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Research funding

APA Services joins forces with education, public health, and research communities to encourage swift passage of FY 2022 annual funding bills

President Biden signed a second continuing resolution, which expires on February 18, 2022, averting a government shutdown. APA Services urges swift passage of appropriations bills.

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American Psychological Association. (2021, November 30). APA Services joins forces with education, public health, and research communities to encourage swift passage of FY 2022 annual funding bills.

U.S. Capitol Building

On December 3, President Joe Biden signed the second continuing resolution (CR) passed by Congress into law. It expires February 18, 2022, averting a government shutdown and extending Congress’s deadline to pass the fiscal year (FY) 2022 appropriations bills funding the federal government. APA Services will continue to urge House and Senate Appropriations Committee leadership to complete the annual appropriations process and forgo a yearlong CR that would fund agencies at last year’s funding levels.

To this end, the association joined the education, public health, and scientific communities in encouraging Congress to complete the FY 2022 Labor, Health and Human Services and Education Appropriations (Labor-HHS) bill as soon as possible. Responding to the ongoing threat of a yearlong CR, we joined the Coalition for Health Funding (CHF) Public Health Week. We serve on the coalition’s board. The week included a virtual advocacy day on Capitol Hill to impress upon Congress the importance of passing FY22 funding bills quickly. In meetings with Hill staff, participants shared examples of how CRs are harmful to public health efforts and the effectiveness of federal research agencies. Among the potentially detrimental consequences of a yearlong CR is the inability to address the social determinants of health (SDOH) and promote health equity, the week’s theme and the subject of a congressional briefing—Social Determinants of Health and Health Equity: A Conversation with the Coalition for Health Funding. APA’s director for health equity, Nichole Sorhaindo, informed briefing participants of APA Services' efforts related to SDOH and included in CHF’s corresponding publication, Social Determinants of Health and Health Equity: A CHF Member Perspective (PDF, 2.13MB).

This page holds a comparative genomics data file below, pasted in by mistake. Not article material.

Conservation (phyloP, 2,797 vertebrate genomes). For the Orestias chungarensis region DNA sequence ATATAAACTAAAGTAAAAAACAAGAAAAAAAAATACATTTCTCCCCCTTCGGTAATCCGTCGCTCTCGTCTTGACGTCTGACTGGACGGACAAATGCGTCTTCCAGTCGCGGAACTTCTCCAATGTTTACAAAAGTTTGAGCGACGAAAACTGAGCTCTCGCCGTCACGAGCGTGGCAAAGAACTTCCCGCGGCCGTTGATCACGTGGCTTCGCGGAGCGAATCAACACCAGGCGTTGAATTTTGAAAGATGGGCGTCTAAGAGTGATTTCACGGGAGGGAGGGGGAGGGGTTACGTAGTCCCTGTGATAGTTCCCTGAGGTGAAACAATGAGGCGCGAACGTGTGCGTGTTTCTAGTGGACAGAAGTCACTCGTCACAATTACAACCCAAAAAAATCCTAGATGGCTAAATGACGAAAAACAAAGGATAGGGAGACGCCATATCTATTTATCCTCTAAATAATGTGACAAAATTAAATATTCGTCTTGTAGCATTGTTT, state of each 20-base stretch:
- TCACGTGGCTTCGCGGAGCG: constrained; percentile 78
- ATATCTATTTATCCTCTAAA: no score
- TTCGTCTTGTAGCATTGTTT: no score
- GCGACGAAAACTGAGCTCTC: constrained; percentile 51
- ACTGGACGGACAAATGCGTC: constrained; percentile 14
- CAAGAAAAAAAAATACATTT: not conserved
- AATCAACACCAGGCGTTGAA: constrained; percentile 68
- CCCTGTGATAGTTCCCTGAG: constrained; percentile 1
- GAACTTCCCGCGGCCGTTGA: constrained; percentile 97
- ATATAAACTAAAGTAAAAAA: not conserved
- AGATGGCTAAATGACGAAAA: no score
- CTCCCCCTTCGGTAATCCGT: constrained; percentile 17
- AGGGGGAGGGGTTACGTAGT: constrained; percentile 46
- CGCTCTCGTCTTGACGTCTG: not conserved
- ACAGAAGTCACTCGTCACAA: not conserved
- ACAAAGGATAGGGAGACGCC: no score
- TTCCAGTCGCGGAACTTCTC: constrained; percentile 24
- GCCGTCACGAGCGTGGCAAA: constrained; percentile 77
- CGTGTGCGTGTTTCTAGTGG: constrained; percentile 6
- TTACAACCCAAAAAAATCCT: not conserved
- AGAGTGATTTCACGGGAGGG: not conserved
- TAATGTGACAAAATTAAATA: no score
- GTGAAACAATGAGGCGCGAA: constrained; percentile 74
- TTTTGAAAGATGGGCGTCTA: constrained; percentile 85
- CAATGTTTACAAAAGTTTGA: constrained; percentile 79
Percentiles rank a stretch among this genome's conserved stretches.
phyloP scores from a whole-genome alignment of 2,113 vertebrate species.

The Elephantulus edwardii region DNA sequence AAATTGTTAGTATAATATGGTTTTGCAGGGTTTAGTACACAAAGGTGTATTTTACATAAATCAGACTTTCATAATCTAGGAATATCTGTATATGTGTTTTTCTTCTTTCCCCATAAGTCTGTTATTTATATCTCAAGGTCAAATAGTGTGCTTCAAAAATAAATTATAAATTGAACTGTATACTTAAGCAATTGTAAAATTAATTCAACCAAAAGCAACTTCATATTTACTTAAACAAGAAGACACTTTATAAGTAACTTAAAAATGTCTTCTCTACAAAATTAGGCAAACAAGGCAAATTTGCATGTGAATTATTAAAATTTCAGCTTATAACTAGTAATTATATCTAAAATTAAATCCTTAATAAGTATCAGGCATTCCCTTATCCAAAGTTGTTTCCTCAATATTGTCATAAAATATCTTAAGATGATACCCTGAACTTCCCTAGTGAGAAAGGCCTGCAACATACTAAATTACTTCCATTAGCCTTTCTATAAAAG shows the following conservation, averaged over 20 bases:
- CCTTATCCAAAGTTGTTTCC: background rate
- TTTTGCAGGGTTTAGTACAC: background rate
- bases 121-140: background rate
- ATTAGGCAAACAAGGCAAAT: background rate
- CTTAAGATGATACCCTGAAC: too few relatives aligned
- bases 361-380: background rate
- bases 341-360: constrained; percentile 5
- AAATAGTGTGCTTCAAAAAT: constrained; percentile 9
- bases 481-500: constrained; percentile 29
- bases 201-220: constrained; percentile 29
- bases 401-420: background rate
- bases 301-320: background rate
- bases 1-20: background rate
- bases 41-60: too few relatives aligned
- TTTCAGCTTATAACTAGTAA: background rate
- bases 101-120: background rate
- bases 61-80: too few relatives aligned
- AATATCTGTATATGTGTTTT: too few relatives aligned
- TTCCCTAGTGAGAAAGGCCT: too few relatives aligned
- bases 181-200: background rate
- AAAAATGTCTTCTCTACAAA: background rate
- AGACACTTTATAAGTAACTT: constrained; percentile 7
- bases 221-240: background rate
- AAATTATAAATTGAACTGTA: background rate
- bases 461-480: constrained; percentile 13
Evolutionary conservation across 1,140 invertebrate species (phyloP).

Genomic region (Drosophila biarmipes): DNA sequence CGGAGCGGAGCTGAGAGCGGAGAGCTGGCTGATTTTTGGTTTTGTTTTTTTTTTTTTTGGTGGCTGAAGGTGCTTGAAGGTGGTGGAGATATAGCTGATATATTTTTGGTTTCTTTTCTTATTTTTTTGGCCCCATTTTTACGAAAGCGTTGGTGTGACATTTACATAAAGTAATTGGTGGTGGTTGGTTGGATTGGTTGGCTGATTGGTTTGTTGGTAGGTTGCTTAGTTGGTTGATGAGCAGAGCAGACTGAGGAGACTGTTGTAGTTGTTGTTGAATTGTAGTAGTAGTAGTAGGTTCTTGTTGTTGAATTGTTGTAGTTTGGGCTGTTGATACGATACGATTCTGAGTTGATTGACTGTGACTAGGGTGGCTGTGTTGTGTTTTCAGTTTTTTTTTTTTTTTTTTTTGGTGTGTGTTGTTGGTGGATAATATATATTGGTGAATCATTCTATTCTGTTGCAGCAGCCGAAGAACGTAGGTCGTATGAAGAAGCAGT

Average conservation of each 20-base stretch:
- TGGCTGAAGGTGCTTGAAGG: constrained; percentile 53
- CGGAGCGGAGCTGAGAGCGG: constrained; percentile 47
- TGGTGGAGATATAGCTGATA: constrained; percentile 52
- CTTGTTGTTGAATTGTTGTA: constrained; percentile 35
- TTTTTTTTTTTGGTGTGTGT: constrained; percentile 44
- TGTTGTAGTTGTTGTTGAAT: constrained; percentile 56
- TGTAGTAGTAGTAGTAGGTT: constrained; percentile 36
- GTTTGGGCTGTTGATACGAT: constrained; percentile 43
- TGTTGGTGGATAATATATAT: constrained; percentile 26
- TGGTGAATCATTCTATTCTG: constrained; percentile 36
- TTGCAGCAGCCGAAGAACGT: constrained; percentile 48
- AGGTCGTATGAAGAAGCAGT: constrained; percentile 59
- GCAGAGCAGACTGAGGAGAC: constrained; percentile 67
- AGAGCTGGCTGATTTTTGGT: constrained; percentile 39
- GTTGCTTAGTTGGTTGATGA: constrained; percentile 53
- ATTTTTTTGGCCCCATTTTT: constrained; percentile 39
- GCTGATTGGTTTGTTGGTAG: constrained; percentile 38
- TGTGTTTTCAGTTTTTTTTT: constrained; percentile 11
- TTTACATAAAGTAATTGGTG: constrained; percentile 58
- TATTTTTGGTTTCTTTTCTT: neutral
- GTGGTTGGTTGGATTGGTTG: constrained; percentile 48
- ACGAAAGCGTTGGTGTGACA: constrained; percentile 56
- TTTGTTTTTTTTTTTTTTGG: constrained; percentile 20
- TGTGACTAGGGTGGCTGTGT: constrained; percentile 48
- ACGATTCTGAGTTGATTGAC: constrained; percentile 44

We also joined 314 organizations and institutions on an Ad Hoc Group sign-on letter (PDF, 184KB) urging swift passage of the House-passed bill that provides $46.4 billion for the National Institutes of Health (NIH) base budget for FY 2022. The coalition’s members include medical and scientific societies, academic and research organizations, among others, that support enhancing the federal investment in the biomedical, behavioral, and population-based research conducted and supported by the NIH. The House-passed version of the Labor-HHS bill (HR 4502) includes report language providing a budget of $49.8 million, a $19.5 million increase for the NIH Office of Behavioral and Social Sciences Research (OBSSR). Association members advocated and promoted this increase at the May 16 Stand for Science to Advance Psychology: Science Advocacy Summit 2021. Additionally, the accompanying report to the Senate-draft version of the bill notes the committee “strongly supports the continued strengthening of the behavioral science enterprise at NIH and urges OBSSR funding be increased to accomplish [its] mission.”

Similarly,we joined the Friends of Institute for Education Sciences (IES) coalition in a letter encouraging Congress to include $814 million for IES as part of a final appropriations agreement (PDF, 106KB). The Senate Labor-HHS appropriations bill included this top-line level of funding for the agency. The coalition emphasized that passing an FY 2022 appropriations bill would help restore a decade of lost purchasing power that has limited IES’s flexibility to fund emerging research areas and scale up promising interventions.

The association will remain steadfast in urging Congress to complete the FY 2022 appropriations process as CRs create inefficiencies and uncertainty for federal agencies.

For more information, contact Angela L. Sharpe, MG.